NPA welcomes Minister's commitment to 'collective approach' on farrowing crates
22nd Jun 2022 / By Alistair Driver
The NPA has welcomed a commitment by Farming Minister Victoria Prentis to work ‘carefully and sensitively’ with the pig industry on any moves to ban farrowing crates.
During a debate on the use of cages in farming, also covering the use of cages for poultry, in the House of Commons on Monday, Mrs Prentis made it clear she was mindful of the impact that a proposal to phase out farrowing crates would have on pig producers, given the torrid time they are going through. She also insisted the Government does not intend to ‘offshore our animal welfare harms’.
Commencing the debate, sparked by a petition from Compassion in World Farming that attracted more than 100,000 signatures, Conservative MP Matt Vickers called for a ban on the use of fixed farrowing crates for sows. He acknowledged that farrowing crates ‘rightly seek to prevent the death of piglets by crushing’, but said ‘scientific evidence has shown that sow welfare is severely compromised in farrowing crates’.
However, along with other MPs who spoke during the debate, he stressed that ‘anything done in this space must be done with farmers, not to farmers’.
“Now is the time to work with the industry to find a way forward that protects both piglets and sows, supports our farmers during the transition, and ensures that those farmers remain competitive,” he said.
Defra has made it clear for some time that it is examining the future of farrowing crates, but no consultation has been forthcoming as yet, as the complex issues around such a ban are considered, in discussion with the NPA and others, and particularly in the context of the current industry crisis.
Commenting on Defra’s position on farrowing crates Mrs Prentis stressed that it has been an extremely difficult year for pig farmers and highlighted that 40% of UK sows are kept outdoors.
“The pig sector also gives us the clearest evidence of what happens when we ban a system without having a plan to help the industry through it. The ban on sow stalls 23 years ago led to a 40% decline in the UK’s pig production statistics, which, truthfully, we have never recovered from,” she said.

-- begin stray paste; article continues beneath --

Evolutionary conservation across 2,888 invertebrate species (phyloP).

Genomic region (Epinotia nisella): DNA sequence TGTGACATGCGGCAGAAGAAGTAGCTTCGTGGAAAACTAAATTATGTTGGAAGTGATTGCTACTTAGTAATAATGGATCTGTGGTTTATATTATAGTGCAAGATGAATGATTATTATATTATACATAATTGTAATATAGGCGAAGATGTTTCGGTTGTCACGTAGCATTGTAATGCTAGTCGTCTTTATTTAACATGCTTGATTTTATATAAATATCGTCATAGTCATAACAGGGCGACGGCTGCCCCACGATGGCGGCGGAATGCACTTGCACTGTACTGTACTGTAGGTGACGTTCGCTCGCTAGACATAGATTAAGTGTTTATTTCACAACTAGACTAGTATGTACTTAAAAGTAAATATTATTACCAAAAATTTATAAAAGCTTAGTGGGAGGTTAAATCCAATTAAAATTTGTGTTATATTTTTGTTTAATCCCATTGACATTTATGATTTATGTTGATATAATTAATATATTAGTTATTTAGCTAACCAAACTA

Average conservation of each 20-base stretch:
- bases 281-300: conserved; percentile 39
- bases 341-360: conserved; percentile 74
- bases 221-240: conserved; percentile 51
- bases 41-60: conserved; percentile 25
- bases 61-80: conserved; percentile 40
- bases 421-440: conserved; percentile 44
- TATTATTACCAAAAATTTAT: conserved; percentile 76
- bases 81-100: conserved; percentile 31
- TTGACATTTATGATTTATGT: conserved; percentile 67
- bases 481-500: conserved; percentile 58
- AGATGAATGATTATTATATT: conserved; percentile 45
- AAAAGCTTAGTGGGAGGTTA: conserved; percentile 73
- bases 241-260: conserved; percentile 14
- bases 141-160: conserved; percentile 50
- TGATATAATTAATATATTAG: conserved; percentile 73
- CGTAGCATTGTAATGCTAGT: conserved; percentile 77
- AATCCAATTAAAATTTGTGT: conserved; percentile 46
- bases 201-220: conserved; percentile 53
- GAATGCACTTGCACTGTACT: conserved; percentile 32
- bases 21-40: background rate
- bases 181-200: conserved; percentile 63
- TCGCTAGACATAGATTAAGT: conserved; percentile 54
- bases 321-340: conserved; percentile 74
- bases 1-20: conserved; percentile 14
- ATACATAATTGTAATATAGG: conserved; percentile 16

Reiterating sentiments expressed by MPs during the debate she added: “We must not offshore our animal welfare harms, because that would do the pig world as a whole no good at all. There are difficulties—we are bound by World Trade Organisation rules, of course—but active work is being done to establish how, if we banned a system here, we could ban imports from that system. We are working hard on that, but these things are not easy.
Mrs Prentis confirmed that Defra’s consultation on pig farrowing crates was ‘not quite ready, particularly the impact assessment on costs, and this is an industry that has really struggled over the past year’.
“The consultation is still being worked on and clearly further work is needed,” she said. “I am very much in touch with the pig industry, as we come through what has been a very difficult period. We continue to work collectively.”
She concluded: “The Government are committed to phasing out confinement systems and supporting the industry to do so, not least to underpin UK food security. However, we need to work carefully and sensitively with the pig and poultry industries, which are both struggling with some difficult input costs and other challenges at the moment.”
NPA chief executive Zoe Davies said: “This was a useful debate, as it highlighted that all parties accept that any moves to phase out farrowing crates must be done with farmers, and not in a way that would impose unsustainable costs on already-beleaguered producers and allow in cheaper imports of pork produced using systems outlawed here.
“MPs have listened to our arguments, and we are pleased Minister Prentis is adopting a sensible approach, especially in the context of our ongoing financial crisis. We welcome her commitment to a collective approach.”
EU position on farrowing crates
During the debate, Labour MP Justin Madders mentioned the EU's position, saying: We know that the European Commission plans to ban cages for all farmed animals, hopefully by 2027."
Zoe pointed out that the Commission has said it will assess the feasibility of working towards the proposed legislation entering into force from 2027, although they haven’t yet consulted yet on this.
"However, in reality, 2027 is very unrealistic, given all the issues and costs involved and that the EU industry is pushing for a much longer phase-out period," she said.
You can read more about the EU's position HERE